Why Can't We Have Fair Elections
By Robert D. Warner
August 12, 2010
Dear Sitnews Editor:
For a number of years I have been wondering why Ketchikan cannot
have fair and honest elections. All too often there are direct
attempts to confuse the voter. Such practices are discouraging
and likely are primary reasons for low voter turnout. This current
vote on the public library is an excellent example.
When a group of citizens became dissatisfied with plans to build
a new public library in a semi-isolated rock pit, they launched
a successful grassroots effort to change this decision. Several
Ketchikan City Council members apparently were angry that their
decision to build a new library at Copper Ridge was being questioned.
Then, the Ketchikan City Council generated voter confusion by
adding a frivolous proposition which would bless a decision
they had already made. The voter is now unable to vote a simple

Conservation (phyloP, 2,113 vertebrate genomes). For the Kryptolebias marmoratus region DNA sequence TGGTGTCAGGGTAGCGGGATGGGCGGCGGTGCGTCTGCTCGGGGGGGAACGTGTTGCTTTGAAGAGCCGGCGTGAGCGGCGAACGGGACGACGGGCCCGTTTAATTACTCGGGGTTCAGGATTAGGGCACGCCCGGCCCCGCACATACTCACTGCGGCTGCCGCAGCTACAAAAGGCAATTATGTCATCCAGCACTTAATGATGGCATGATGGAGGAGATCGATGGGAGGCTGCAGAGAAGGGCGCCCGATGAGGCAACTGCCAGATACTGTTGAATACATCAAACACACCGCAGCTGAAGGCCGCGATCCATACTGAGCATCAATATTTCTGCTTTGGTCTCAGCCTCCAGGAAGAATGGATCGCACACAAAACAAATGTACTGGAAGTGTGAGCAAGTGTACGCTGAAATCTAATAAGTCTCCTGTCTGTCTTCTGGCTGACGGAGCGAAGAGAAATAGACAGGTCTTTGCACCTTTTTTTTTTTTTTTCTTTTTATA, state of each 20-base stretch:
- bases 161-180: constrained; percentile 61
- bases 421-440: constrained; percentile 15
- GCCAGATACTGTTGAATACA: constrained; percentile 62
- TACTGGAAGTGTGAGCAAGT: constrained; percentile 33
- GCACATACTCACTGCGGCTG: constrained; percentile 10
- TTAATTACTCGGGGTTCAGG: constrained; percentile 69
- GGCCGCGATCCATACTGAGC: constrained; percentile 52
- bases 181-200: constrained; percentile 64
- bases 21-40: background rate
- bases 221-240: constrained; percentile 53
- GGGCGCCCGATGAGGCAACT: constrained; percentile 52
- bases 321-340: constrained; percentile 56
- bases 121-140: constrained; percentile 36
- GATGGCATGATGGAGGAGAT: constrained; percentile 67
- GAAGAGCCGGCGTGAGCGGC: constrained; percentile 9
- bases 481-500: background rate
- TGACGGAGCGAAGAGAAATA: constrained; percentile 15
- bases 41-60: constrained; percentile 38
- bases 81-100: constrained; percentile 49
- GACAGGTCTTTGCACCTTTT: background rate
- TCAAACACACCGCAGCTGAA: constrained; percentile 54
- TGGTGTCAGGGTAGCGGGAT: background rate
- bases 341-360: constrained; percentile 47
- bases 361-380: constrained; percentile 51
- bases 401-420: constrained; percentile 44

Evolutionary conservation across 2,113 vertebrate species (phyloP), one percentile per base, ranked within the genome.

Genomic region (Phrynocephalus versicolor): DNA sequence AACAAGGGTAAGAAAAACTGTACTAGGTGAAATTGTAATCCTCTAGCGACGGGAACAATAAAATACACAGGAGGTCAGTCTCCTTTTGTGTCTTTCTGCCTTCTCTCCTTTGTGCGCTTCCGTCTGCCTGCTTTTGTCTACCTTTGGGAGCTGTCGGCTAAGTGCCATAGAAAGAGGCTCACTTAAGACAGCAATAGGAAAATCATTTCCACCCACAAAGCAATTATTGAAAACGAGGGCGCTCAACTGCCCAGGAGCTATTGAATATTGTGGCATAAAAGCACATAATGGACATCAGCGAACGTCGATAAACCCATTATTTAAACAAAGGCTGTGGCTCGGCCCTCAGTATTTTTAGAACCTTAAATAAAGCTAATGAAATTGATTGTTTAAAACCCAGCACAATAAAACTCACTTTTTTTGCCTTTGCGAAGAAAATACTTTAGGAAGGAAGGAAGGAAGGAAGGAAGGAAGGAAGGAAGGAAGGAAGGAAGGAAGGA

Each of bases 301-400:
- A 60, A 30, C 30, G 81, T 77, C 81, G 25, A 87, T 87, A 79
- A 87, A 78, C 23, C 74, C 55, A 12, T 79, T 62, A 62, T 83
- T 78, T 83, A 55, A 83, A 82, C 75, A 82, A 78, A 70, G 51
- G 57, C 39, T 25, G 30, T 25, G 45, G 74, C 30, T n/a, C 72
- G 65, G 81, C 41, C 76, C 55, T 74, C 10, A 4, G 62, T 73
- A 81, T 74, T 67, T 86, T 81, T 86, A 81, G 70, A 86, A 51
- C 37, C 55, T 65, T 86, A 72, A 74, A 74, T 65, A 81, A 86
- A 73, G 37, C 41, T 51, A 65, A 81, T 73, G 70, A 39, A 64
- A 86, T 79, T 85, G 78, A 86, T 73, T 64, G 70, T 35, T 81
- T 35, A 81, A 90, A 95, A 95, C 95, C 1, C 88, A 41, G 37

yes or no on the issue. They have to vote twice with the frivolous
City Council proposition listed first on the ballot.
Why didn't someone on the council show some leadership and courage
by addressing this confusion? Perhaps the most shocking aspect
of this public library scheme is that citizens have never been
asked to vote on the most basic question of the entire matter.
Does Ketchikan need a new public library in the first place?
Why have many communities discovered that they no longer need
large physical buildings and space to house little used collections
of books and magazines in this era of computers? Certainly during
periods of economic weakness we need to focus more attention
to essential government services rather than frills.
Robert D. Warner
Received August 12, 2010 -
Published August 12, 2010
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